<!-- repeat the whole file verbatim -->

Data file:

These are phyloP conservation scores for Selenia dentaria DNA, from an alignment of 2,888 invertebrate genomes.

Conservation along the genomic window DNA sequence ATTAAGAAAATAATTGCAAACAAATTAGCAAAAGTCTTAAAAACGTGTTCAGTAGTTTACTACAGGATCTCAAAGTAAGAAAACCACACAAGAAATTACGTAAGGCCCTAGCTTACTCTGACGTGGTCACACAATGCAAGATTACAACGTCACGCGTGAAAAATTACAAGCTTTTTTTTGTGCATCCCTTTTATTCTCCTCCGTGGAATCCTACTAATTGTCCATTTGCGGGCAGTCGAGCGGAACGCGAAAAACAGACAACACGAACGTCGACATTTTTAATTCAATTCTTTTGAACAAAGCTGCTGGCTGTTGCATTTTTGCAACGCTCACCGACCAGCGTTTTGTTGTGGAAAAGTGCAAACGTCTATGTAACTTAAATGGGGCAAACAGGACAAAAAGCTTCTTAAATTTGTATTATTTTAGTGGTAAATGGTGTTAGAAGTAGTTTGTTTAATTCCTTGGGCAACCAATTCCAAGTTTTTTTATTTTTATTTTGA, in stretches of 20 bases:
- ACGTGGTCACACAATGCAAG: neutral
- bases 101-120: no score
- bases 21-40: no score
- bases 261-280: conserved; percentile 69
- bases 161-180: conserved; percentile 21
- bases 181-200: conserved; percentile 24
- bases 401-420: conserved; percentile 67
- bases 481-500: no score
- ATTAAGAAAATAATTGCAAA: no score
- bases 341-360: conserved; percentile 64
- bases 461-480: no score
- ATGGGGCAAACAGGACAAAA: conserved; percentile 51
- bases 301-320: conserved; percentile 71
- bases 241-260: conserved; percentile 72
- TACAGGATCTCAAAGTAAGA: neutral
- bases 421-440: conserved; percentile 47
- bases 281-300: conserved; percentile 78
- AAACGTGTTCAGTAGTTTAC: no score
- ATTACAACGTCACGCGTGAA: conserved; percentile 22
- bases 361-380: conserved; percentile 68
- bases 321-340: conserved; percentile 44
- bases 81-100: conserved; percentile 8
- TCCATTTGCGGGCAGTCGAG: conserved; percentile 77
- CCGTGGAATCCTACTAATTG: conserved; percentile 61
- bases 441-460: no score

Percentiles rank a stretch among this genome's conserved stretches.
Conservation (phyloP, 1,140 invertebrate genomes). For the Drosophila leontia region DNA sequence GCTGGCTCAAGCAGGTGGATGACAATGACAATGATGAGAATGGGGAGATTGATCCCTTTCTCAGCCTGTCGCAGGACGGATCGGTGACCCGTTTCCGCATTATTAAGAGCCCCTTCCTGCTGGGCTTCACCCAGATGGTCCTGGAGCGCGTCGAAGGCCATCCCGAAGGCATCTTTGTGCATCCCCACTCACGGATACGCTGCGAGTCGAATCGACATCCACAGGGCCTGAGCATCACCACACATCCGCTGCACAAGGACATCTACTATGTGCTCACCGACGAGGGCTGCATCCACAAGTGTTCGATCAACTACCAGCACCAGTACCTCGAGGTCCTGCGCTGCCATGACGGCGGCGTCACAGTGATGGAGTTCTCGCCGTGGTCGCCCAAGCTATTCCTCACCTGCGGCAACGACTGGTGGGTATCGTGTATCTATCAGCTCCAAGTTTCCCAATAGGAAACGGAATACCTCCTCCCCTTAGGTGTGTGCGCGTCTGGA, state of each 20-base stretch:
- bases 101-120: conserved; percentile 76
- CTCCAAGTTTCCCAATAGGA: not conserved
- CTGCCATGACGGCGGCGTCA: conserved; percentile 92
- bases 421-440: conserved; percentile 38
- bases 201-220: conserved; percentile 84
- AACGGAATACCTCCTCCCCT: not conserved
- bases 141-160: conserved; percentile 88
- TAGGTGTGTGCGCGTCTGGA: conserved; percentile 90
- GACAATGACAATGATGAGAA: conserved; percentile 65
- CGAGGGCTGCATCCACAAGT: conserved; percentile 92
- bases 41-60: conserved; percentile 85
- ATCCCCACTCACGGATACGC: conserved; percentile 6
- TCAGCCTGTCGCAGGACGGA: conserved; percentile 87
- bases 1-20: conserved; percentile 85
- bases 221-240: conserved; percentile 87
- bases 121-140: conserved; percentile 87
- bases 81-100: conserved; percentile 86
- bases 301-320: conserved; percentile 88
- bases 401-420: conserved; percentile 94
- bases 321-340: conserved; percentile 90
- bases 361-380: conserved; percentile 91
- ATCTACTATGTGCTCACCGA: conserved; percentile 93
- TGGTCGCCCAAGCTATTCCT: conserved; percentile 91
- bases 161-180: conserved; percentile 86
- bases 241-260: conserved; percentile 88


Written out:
These are phyloP conservation scores for Selenia dentaria DNA, from an alignment of 2,888 invertebrate genomes.

Conservation along the genomic window DNA sequence ATTAAGAAAATAATTGCAAACAAATTAGCAAAAGTCTTAAAAACGTGTTCAGTAGTTTACTACAGGATCTCAAAGTAAGAAAACCACACAAGAAATTACGTAAGGCCCTAGCTTACTCTGACGTGGTCACACAATGCAAGATTACAACGTCACGCGTGAAAAATTACAAGCTTTTTTTTGTGCATCCCTTTTATTCTCCTCCGTGGAATCCTACTAATTGTCCATTTGCGGGCAGTCGAGCGGAACGCGAAAAACAGACAACACGAACGTCGACATTTTTAATTCAATTCTTTTGAACAAAGCTGCTGGCTGTTGCATTTTTGCAACGCTCACCGACCAGCGTTTTGTTGTGGAAAAGTGCAAACGTCTATGTAACTTAAATGGGGCAAACAGGACAAAAAGCTTCTTAAATTTGTATTATTTTAGTGGTAAATGGTGTTAGAAGTAGTTTGTTTAATTCCTTGGGCAACCAATTCCAAGTTTTTTTATTTTTATTTTGA, in stretches of 20 bases:
- ACGTGGTCACACAATGCAAG: neutral
- bases 101-120: no score
- bases 21-40: no score
- bases 261-280: conserved; percentile 69
- bases 161-180: conserved; percentile 21
- bases 181-200: conserved; percentile 24
- bases 401-420: conserved; percentile 67
- bases 481-500: no score
- ATTAAGAAAATAATTGCAAA: no score
- bases 341-360: conserved; percentile 64
- bases 461-480: no score
- ATGGGGCAAACAGGACAAAA: conserved; percentile 51
- bases 301-320: conserved; percentile 71
- bases 241-260: conserved; percentile 72
- TACAGGATCTCAAAGTAAGA: neutral
- bases 421-440: conserved; percentile 47
- bases 281-300: conserved; percentile 78
- AAACGTGTTCAGTAGTTTAC: no score
- ATTACAACGTCACGCGTGAA: conserved; percentile 22
- bases 361-380: conserved; percentile 68
- bases 321-340: conserved; percentile 44
- bases 81-100: conserved; percentile 8
- TCCATTTGCGGGCAGTCGAG: conserved; percentile 77
- CCGTGGAATCCTACTAATTG: conserved; percentile 61
- bases 441-460: no score

Percentiles rank a stretch among this genome's conserved stretches.
Conservation (phyloP, 1,140 invertebrate genomes). For the Drosophila leontia region DNA sequence GCTGGCTCAAGCAGGTGGATGACAATGACAATGATGAGAATGGGGAGATTGATCCCTTTCTCAGCCTGTCGCAGGACGGATCGGTGACCCGTTTCCGCATTATTAAGAGCCCCTTCCTGCTGGGCTTCACCCAGATGGTCCTGGAGCGCGTCGAAGGCCATCCCGAAGGCATCTTTGTGCATCCCCACTCACGGATACGCTGCGAGTCGAATCGACATCCACAGGGCCTGAGCATCACCACACATCCGCTGCACAAGGACATCTACTATGTGCTCACCGACGAGGGCTGCATCCACAAGTGTTCGATCAACTACCAGCACCAGTACCTCGAGGTCCTGCGCTGCCATGACGGCGGCGTCACAGTGATGGAGTTCTCGCCGTGGTCGCCCAAGCTATTCCTCACCTGCGGCAACGACTGGTGGGTATCGTGTATCTATCAGCTCCAAGTTTCCCAATAGGAAACGGAATACCTCCTCCCCTTAGGTGTGTGCGCGTCTGGA, state of each 20-base stretch:
- bases 101-120: conserved; percentile 76
- CTCCAAGTTTCCCAATAGGA: not conserved
- CTGCCATGACGGCGGCGTCA: conserved; percentile 92
- bases 421-440: conserved; percentile 38
- bases 201-220: conserved; percentile 84
- AACGGAATACCTCCTCCCCT: not conserved
- bases 141-160: conserved; percentile 88
- TAGGTGTGTGCGCGTCTGGA: conserved; percentile 90
- GACAATGACAATGATGAGAA: conserved; percentile 65
- CGAGGGCTGCATCCACAAGT: conserved; percentile 92
- bases 41-60: conserved; percentile 85
- ATCCCCACTCACGGATACGC: conserved; percentile 6
- TCAGCCTGTCGCAGGACGGA: conserved; percentile 87
- bases 1-20: conserved; percentile 85
- bases 221-240: conserved; percentile 87
- bases 121-140: conserved; percentile 87
- bases 81-100: conserved; percentile 86
- bases 301-320: conserved; percentile 88
- bases 401-420: conserved; percentile 94
- bases 321-340: conserved; percentile 90
- bases 361-380: conserved; percentile 91
- ATCTACTATGTGCTCACCGA: conserved; percentile 93
- TGGTCGCCCAAGCTATTCCT: conserved; percentile 91
- bases 161-180: conserved; percentile 86
- bases 241-260: conserved; percentile 88